HUD Archives: News Releases

HUD No. 07-038
Shantae Goodloe
(202) 708-0980
For Release
April 10, 2007

Jackson highlights the President's commitment to equal housing access for all individuals

WASHINGTON - U.S. Housing and Urban Development Secretary Alphonso Jackson today discussed National Fair Housing Month with citizens who participated in the "Ask the White House" online interactive forum. During the online discussion, Jackson answered questions about the Bush Administration's efforts to confront discrimination and ensure all Americans have equal access to housing.

Below are some of the Secretary's comments during the online session.

Joe, from Odessa, Texas writes:
What is Fair Housing Month?

Alphonso Jackson
Thanks for the question, Joe. Used to create awareness, Fair Housing Month is designed to educate individuals about the rights they have under the Fair Housing Act, and to promote the principles of equal opportunity in housing to those in the housing industry (realtors, landlords, property managers, etc.). This month marks its 39th Anniversary, which coincides with the month the law was passed, April 1968, following the assassination of Dr. Martin Luther King, Jr. The Fair Housing Act makes it illegal to deny housing based on familial status, race, color, national origin, religion, disability, and sex.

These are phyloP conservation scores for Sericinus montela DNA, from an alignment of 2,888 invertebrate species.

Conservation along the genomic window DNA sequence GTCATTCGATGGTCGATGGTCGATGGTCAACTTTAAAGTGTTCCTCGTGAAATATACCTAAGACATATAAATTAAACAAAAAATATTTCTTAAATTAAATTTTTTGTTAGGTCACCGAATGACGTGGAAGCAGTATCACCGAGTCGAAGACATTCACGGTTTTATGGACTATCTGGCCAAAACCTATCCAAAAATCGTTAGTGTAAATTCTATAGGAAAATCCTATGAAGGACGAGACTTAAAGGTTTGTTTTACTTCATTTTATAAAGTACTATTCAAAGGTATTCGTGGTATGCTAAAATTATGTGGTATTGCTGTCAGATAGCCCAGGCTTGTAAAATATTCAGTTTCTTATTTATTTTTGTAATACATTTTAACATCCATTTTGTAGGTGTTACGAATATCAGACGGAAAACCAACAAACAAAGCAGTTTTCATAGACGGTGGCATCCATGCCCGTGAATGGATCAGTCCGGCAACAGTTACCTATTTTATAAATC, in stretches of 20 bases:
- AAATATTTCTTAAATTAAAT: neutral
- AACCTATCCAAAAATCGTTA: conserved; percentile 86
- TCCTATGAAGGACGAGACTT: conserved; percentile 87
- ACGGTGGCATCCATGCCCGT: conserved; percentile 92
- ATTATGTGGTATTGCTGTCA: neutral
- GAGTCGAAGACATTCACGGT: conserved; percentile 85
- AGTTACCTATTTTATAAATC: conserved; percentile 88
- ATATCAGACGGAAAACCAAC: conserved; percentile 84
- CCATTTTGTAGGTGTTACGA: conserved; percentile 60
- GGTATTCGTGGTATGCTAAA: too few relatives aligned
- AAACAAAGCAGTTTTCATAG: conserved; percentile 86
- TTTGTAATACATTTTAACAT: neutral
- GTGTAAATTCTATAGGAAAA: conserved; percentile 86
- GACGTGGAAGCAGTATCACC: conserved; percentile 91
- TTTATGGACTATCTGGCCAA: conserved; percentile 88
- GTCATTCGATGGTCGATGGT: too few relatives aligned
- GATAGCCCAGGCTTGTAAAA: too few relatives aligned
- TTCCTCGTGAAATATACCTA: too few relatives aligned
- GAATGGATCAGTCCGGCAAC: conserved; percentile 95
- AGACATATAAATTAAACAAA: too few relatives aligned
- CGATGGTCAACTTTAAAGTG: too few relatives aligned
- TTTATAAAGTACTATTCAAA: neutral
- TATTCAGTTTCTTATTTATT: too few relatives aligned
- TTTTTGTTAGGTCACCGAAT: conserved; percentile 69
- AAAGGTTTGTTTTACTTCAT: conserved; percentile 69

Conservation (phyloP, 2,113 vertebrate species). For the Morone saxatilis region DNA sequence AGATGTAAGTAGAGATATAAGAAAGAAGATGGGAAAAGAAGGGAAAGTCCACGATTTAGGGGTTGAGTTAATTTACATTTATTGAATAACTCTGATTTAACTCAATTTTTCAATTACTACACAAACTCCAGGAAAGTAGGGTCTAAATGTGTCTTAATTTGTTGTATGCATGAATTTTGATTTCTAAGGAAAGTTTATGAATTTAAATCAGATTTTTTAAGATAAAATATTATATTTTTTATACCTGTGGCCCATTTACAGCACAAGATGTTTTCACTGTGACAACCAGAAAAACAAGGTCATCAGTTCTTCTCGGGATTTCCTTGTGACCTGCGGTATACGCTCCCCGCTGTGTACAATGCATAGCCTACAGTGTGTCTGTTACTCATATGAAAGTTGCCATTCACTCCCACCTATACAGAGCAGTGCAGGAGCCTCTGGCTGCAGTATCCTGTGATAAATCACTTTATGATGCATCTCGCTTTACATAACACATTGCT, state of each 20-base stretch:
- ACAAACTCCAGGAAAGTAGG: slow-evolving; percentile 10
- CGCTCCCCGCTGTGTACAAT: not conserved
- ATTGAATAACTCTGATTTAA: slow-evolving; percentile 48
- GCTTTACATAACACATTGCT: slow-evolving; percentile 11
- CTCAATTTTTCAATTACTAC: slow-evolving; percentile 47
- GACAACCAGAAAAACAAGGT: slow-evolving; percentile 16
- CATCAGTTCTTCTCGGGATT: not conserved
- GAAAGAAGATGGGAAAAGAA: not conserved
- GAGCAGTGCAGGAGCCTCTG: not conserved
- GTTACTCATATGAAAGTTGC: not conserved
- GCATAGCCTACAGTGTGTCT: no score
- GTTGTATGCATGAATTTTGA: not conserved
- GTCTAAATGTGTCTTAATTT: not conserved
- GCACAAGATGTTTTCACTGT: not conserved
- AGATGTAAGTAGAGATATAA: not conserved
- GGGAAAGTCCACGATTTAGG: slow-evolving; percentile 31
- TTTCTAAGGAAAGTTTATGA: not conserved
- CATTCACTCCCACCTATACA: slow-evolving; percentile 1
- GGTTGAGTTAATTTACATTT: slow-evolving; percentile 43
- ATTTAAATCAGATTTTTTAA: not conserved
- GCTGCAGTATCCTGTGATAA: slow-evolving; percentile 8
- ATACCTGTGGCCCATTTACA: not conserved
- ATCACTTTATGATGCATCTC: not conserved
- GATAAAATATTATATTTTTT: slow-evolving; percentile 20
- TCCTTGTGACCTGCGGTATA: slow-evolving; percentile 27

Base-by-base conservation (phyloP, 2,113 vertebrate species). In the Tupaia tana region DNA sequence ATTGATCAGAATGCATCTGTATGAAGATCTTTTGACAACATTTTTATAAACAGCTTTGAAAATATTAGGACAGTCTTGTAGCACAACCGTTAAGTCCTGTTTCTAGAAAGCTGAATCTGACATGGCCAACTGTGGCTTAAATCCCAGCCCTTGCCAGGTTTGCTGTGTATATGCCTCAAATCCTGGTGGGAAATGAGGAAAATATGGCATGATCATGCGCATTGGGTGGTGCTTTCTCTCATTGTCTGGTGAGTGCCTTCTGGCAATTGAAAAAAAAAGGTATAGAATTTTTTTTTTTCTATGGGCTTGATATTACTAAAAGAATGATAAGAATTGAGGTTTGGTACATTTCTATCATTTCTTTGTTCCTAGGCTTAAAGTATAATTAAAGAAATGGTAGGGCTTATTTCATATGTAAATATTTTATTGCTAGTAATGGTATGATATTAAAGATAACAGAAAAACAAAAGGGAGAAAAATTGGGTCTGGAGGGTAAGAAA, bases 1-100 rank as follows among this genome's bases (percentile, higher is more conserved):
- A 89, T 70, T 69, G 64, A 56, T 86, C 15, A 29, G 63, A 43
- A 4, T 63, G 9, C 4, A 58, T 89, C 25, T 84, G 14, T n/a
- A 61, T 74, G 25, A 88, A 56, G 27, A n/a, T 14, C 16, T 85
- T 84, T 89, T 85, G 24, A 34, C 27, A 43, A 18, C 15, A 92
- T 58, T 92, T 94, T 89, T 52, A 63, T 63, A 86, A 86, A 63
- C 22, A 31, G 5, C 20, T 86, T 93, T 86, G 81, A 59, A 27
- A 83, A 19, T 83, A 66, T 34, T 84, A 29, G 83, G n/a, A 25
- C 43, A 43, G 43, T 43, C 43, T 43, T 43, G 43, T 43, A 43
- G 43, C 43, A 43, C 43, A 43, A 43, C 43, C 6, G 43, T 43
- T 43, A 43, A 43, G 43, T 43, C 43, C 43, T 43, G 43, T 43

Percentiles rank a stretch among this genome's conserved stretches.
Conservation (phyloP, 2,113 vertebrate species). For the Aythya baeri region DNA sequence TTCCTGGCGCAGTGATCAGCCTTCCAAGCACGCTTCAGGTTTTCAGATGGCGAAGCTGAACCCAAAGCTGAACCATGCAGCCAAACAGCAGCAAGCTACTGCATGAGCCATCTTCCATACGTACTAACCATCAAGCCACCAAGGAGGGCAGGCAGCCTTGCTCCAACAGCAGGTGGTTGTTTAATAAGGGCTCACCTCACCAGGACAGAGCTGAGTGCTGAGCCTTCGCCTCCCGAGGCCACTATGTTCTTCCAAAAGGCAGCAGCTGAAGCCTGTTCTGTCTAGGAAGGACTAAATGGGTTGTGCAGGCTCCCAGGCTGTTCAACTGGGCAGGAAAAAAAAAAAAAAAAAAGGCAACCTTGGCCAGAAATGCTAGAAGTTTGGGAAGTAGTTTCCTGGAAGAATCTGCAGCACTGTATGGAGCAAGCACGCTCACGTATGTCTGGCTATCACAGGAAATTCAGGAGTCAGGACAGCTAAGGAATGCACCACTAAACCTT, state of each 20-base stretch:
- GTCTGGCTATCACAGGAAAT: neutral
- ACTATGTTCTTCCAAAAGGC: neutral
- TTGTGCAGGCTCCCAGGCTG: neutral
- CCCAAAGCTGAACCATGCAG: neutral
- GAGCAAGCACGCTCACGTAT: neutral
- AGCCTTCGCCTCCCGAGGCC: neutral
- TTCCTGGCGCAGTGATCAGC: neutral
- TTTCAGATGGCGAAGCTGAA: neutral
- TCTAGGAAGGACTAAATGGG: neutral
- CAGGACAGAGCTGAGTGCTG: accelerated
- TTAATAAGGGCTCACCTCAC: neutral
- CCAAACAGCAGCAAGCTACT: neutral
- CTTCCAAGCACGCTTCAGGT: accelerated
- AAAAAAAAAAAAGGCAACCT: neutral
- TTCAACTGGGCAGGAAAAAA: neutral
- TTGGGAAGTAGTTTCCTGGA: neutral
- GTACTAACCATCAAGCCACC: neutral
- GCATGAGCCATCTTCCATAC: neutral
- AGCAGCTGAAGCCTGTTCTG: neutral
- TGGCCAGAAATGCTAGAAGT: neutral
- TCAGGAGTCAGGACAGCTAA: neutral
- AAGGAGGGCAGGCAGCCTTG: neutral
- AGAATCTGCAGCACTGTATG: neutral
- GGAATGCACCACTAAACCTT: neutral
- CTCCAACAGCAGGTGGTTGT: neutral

Anne, from Gladstone, MO writes:
When was the Fair Housing Act passed and what is the purpose of the legislation? Thanks

Alphonso Jackson